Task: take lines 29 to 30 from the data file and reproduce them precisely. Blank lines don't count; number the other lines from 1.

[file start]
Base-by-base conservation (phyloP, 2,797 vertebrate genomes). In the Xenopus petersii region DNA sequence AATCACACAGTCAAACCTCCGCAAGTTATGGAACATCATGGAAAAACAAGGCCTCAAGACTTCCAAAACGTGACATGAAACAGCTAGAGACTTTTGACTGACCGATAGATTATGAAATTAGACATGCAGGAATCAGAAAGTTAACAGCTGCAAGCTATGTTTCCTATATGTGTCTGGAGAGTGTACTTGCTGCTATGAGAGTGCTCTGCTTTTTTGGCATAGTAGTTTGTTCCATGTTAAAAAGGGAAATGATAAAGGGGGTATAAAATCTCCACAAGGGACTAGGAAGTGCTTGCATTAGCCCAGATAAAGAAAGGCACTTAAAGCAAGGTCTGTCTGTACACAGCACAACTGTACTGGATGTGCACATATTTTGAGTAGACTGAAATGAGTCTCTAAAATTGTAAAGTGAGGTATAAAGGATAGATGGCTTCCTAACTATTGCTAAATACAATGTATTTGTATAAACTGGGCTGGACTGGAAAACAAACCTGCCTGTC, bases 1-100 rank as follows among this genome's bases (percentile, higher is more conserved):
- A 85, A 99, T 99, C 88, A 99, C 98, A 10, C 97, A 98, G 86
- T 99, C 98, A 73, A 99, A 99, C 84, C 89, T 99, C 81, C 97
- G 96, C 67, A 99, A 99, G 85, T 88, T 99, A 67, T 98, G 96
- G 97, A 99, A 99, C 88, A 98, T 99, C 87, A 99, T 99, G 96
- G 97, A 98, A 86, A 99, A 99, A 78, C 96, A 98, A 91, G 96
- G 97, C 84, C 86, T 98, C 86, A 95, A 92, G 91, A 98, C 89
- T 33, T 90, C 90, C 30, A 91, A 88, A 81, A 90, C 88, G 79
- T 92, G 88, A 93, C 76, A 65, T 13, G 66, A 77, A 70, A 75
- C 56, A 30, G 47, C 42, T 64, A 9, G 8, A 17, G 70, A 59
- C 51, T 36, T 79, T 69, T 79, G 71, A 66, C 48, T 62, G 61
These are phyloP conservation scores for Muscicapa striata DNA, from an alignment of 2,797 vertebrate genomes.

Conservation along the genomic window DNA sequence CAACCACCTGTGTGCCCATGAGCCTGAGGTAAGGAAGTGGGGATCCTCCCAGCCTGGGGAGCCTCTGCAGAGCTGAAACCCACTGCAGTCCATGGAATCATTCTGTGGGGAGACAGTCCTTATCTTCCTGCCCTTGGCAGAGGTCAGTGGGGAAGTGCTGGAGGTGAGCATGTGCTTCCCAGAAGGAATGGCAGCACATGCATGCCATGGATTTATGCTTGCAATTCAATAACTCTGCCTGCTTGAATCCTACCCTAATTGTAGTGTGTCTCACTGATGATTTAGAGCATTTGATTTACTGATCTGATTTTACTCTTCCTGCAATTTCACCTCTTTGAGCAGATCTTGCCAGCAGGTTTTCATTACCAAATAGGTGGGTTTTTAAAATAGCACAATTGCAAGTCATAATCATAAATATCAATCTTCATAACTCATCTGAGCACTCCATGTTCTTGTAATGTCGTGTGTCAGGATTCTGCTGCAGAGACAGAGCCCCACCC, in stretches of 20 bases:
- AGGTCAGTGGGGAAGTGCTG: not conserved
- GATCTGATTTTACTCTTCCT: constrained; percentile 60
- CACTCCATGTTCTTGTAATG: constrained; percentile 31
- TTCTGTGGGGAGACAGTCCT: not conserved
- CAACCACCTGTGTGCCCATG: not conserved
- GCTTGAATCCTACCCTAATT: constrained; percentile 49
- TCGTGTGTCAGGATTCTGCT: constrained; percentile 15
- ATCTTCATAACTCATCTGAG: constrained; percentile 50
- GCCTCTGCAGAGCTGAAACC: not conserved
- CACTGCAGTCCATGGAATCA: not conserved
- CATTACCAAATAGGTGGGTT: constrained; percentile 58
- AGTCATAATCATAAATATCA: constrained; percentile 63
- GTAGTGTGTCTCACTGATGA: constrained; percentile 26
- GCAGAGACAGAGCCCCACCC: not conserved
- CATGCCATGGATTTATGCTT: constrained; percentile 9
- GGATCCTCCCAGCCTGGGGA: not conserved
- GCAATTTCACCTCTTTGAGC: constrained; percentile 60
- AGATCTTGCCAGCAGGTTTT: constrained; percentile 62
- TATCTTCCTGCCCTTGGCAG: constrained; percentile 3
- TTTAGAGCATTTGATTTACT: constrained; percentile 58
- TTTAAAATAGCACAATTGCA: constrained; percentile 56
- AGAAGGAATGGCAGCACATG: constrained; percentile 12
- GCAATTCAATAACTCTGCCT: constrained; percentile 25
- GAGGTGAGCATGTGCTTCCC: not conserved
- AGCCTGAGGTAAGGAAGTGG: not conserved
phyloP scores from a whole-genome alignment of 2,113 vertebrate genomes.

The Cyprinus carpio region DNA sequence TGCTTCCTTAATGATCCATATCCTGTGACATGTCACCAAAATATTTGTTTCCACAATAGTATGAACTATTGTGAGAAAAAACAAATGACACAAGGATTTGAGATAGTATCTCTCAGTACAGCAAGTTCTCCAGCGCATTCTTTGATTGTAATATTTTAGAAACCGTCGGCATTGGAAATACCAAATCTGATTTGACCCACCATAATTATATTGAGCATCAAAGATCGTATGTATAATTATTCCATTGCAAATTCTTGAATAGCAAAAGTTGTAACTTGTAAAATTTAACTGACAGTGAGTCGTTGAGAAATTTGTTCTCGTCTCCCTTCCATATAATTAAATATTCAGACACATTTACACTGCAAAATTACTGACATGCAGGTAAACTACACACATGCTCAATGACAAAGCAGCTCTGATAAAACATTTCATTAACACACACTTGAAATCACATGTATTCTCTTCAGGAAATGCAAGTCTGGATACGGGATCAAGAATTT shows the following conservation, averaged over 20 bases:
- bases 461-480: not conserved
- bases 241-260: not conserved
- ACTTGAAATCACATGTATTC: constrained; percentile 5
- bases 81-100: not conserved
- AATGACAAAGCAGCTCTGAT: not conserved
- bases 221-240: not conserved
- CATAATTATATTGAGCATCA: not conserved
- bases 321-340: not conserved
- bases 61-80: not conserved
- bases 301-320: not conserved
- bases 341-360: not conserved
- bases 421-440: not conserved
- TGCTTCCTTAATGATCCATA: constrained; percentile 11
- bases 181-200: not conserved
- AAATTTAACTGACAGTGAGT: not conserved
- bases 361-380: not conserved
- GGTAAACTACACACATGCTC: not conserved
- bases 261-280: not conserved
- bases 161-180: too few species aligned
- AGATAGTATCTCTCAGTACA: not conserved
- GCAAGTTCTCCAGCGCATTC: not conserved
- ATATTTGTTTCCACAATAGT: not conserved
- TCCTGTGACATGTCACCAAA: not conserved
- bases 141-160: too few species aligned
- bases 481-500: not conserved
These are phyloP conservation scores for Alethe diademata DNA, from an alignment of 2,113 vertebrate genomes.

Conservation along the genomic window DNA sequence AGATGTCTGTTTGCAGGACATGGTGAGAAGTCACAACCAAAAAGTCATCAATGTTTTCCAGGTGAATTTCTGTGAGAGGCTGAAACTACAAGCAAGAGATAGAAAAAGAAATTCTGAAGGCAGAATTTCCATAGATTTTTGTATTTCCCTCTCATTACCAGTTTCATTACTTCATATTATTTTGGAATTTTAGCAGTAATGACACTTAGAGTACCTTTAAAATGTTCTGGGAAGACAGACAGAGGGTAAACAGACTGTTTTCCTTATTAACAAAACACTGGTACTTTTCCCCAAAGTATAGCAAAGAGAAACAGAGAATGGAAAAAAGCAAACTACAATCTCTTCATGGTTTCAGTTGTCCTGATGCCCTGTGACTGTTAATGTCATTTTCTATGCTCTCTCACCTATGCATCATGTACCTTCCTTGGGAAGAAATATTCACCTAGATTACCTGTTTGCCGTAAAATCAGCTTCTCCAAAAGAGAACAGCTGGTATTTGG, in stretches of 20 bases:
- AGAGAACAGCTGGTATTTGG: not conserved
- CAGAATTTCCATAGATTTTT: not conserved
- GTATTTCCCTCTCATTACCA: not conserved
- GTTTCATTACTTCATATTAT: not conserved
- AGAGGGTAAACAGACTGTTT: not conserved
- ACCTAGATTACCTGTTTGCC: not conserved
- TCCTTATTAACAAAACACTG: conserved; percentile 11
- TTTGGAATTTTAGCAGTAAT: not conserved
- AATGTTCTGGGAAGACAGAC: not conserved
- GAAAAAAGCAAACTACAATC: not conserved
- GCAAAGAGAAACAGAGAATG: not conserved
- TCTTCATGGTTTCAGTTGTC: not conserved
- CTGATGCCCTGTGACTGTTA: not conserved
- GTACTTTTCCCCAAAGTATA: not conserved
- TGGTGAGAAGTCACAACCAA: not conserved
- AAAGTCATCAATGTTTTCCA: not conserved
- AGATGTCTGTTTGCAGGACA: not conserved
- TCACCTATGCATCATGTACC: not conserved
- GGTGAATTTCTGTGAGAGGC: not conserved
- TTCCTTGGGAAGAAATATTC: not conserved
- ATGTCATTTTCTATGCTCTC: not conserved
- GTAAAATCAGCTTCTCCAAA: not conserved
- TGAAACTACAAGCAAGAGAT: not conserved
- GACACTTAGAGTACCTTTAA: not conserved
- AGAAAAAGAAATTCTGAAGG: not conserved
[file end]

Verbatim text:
- GGATCCTCCCAGCCTGGGGA: not conserved
- GCAATTTCACCTCTTTGAGC: constrained; percentile 60